LED shortcoming: Traffic lights in Chicago not hot enough to melt snow build up. Accidents on the rise.

by Mike
Posted December 16th, 2009 at 8:52 am

Energy efficient traffic lights seem like one of the best ways to save local governments significant amounts of money of the course of 5, 10, or more years. The lights which often use LED technology are much less demanding on the power grid which in turn means more money for other things. But there’s one side effect many have overlooked. Heat output.

Remember, the higher the heat output of a light, the more energy is being wasted. That’s all fie and dandy for indoor lighting or lighting or “non-critical outdoor lighting”. You see, the city of Chicago is discovering that the lack of heat output because of the new LED traffic lights’ increased efficiency is actually creating another problem — increased snow build up leading to a higher number of accidents.

It’s an easy concept to understand. Traditional traffic lights generate heat which in turn melts the snow off of the actual lights keeping them free and easily seen. LED’s with their much lower energy consumption and heat output allow snow to build up as temperatures aren’t getting high enough to melt the snow. It’s a sad side effect really as now numerous people are being injured and potential lives lost. Even still, it would be foolish and hasty for the city of Chicago to backtrack on their “green rollout” by replacing the more energy efficient traffic lights with the older style simply to melt snow for a few months out of the year. Though for an easy and quick fix, swapping the lights may be the only answer.

I’m not a civil engineer in Chicago so I don’t know how they went about the big switch to LED bulbs. Can they simply replace the bulbs with traditional lights or do they need to change the entire fixture? On the surface, such a switch seems like the best way to go as I don’t see any quick, easy, and cost effective way to “warm up” LED traffic lights. Future models of LED traffic signals could have an electric heating element of some sort built into the light housing as to melt the snow. But again, that doesn’t help the thousands of currently deployed lights on the streets. Not to mention, adding such a feature will no doubt add to the cost of energy efficient traffic lights — lights which are already a fair amount more than traditional lights.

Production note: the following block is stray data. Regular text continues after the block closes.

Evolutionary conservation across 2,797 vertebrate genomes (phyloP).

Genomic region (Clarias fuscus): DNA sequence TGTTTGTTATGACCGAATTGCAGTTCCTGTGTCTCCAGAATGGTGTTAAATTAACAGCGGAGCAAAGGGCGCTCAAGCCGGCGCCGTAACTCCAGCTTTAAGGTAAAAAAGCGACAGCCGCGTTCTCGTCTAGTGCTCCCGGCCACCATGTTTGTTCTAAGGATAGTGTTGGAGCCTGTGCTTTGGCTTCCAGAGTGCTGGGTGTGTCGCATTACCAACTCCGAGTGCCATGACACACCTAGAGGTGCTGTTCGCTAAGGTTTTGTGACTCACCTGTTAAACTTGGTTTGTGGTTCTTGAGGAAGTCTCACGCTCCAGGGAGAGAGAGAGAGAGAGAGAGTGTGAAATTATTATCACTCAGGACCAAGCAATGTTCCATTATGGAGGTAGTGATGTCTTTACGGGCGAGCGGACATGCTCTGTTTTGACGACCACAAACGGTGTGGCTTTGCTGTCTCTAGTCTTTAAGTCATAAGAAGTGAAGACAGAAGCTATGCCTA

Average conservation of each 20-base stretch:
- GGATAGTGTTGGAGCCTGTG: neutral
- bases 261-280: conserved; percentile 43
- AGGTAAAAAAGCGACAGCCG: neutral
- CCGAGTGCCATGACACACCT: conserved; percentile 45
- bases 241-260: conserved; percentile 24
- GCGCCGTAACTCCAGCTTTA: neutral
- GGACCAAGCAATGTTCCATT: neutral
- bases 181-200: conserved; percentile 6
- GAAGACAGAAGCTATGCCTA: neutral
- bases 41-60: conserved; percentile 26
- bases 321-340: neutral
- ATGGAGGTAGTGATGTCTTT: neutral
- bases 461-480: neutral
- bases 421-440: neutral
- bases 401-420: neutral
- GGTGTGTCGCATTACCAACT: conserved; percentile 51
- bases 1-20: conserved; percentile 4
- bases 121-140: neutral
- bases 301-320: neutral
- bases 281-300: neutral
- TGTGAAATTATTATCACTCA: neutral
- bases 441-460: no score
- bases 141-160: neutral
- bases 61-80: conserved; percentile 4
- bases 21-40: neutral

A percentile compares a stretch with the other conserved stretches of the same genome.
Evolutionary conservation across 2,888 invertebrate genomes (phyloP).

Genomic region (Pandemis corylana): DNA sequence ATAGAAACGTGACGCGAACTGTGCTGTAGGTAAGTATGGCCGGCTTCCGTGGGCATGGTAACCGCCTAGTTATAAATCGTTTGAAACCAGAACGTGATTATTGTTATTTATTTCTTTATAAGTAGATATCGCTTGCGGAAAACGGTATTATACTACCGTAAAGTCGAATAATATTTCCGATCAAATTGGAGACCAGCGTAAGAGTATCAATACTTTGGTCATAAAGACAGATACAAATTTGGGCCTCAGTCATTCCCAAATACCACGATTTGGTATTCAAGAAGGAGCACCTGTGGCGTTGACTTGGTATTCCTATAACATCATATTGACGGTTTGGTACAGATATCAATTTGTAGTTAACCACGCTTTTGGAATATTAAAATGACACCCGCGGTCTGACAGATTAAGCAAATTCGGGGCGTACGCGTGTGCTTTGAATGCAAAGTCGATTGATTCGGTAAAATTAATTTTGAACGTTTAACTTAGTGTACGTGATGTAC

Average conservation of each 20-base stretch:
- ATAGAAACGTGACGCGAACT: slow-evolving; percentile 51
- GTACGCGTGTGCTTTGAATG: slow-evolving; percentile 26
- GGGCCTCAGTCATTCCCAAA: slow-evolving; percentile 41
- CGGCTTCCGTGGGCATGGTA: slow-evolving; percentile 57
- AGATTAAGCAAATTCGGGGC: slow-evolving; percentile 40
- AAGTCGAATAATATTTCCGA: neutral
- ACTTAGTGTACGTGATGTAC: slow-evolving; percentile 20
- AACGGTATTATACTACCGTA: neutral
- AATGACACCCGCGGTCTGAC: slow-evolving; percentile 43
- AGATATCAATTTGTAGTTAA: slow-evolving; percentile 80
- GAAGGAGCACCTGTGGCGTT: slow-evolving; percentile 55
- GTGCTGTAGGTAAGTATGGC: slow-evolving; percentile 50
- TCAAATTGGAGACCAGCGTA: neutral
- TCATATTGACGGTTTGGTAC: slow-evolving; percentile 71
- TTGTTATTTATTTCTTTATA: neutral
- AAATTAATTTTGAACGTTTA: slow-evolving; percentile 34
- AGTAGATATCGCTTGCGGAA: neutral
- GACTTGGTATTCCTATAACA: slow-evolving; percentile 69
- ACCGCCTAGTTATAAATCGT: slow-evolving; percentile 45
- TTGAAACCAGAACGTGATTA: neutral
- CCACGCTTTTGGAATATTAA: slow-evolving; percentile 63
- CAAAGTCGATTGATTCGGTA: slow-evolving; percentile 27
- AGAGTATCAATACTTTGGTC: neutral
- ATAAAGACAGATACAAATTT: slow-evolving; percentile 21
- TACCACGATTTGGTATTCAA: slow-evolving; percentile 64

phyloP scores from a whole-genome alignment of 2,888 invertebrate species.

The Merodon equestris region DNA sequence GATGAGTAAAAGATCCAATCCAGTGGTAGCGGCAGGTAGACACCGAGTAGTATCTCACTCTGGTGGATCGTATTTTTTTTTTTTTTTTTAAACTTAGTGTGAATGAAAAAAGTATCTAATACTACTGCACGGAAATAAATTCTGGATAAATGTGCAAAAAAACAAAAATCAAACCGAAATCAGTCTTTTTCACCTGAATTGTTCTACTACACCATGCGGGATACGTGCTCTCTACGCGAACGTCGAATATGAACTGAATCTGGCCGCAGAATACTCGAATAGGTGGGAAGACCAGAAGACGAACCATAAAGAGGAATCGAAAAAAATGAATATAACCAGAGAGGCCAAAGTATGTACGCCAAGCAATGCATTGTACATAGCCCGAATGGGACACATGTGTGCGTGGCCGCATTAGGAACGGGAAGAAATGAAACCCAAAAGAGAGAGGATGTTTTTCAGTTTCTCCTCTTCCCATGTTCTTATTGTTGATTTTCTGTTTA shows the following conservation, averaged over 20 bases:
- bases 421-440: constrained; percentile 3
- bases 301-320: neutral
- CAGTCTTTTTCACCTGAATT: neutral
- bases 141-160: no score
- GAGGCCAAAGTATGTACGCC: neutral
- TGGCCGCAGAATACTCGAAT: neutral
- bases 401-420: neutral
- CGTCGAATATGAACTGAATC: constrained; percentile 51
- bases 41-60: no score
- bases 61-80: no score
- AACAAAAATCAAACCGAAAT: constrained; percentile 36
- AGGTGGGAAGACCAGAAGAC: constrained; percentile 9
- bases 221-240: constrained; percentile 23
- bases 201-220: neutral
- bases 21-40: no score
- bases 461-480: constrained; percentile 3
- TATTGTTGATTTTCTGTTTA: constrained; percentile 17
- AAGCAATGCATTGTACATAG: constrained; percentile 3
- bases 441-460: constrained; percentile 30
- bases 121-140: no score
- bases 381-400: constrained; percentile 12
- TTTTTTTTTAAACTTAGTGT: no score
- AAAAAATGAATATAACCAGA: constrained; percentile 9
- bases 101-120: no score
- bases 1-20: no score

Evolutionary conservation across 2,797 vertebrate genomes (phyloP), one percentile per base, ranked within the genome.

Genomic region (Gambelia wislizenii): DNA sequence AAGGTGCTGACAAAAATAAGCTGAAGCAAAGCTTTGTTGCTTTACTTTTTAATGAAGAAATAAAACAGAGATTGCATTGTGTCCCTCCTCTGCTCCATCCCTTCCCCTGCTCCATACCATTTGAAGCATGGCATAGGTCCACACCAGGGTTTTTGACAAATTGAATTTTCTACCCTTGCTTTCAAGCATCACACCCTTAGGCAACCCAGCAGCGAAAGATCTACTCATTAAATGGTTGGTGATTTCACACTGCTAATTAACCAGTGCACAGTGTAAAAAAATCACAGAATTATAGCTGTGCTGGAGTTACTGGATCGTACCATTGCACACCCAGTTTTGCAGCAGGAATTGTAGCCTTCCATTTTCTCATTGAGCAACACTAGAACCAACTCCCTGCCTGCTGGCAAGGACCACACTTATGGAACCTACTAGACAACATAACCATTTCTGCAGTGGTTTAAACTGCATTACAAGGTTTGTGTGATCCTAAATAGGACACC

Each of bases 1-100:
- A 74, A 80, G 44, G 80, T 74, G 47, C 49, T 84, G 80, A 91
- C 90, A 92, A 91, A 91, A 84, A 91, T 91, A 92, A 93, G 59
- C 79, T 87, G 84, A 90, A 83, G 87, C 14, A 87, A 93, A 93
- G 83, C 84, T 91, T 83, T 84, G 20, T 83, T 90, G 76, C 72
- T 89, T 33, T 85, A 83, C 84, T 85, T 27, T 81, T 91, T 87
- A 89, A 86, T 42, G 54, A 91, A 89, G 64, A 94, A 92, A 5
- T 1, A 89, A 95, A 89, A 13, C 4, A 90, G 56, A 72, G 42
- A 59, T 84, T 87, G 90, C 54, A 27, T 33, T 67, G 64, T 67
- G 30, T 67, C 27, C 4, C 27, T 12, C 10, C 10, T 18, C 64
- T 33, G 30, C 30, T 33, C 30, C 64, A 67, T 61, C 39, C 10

Of course, cities employing LED traffic lights have another option — have city workers clean of the bulbs by hand. It’s not quick and it isn’t exactly a very good “fix”. For the time being however it is the only viable option to keep the LED’s and reduce traffic accidents.

To highlight the point further, many cities in Wisconsin have been migrating to LED lights for some time now. In fact, there are so many “modernized” traffic lights — numbering in the hundreds — that the state is saving over $750,000 per year in energy costs. It may not seem like it would make a huge dent in the state’s budget, but every little bit helps. Not to mention, I’m sure their are more than a few hundred traffic signals in Wisconsin. Just imagine the energy savings if all of them were converted to LED. Simple solution: Take a tad of that savings and hire an extra body or two during the winter months to aide in cleaning LED traffic lights off. Sound easy enough?

Some will never be pleased however as several are calling for the city to abandon the move to LED traffic lights until a new design emerges that can actually be self sufficient in cold, snowy weather. Such things are again short sighted. While a price tag can never be placed on a human life, removing technology — a very needed and important one at that — simply because of a minor problem is a bad decision.

Any Chi-town residents care to chime in? Have you personally witnessed any accidents due to LED lights being covered by ice and snow?

Chicago Tribune

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2 ResponsesLeave a comment
  • Angela
    December 17, 2009 at 11:29 am

    There is an easy and cost effective solution to this problem that is fast and uncomplicated; therefore helping cities quickly respond to the problem and alleviate more potential hazards this winter season. The solution is a scoop visor, available through McCain Inc. (www.mccain-inc.com/traffic/item/signals/signal-visors.html). The scoop visor is specifically designed to help reduce snow deposits and build up on the face of LED traffic signals. It’s a simple and straightforward fix that allows cities to continue pursuing their eco-friendly goals of installing energy efficient LED’s, without jeopardizing the safety of their citizens.

    • Mike
      December 17, 2009 at 12:53 pm


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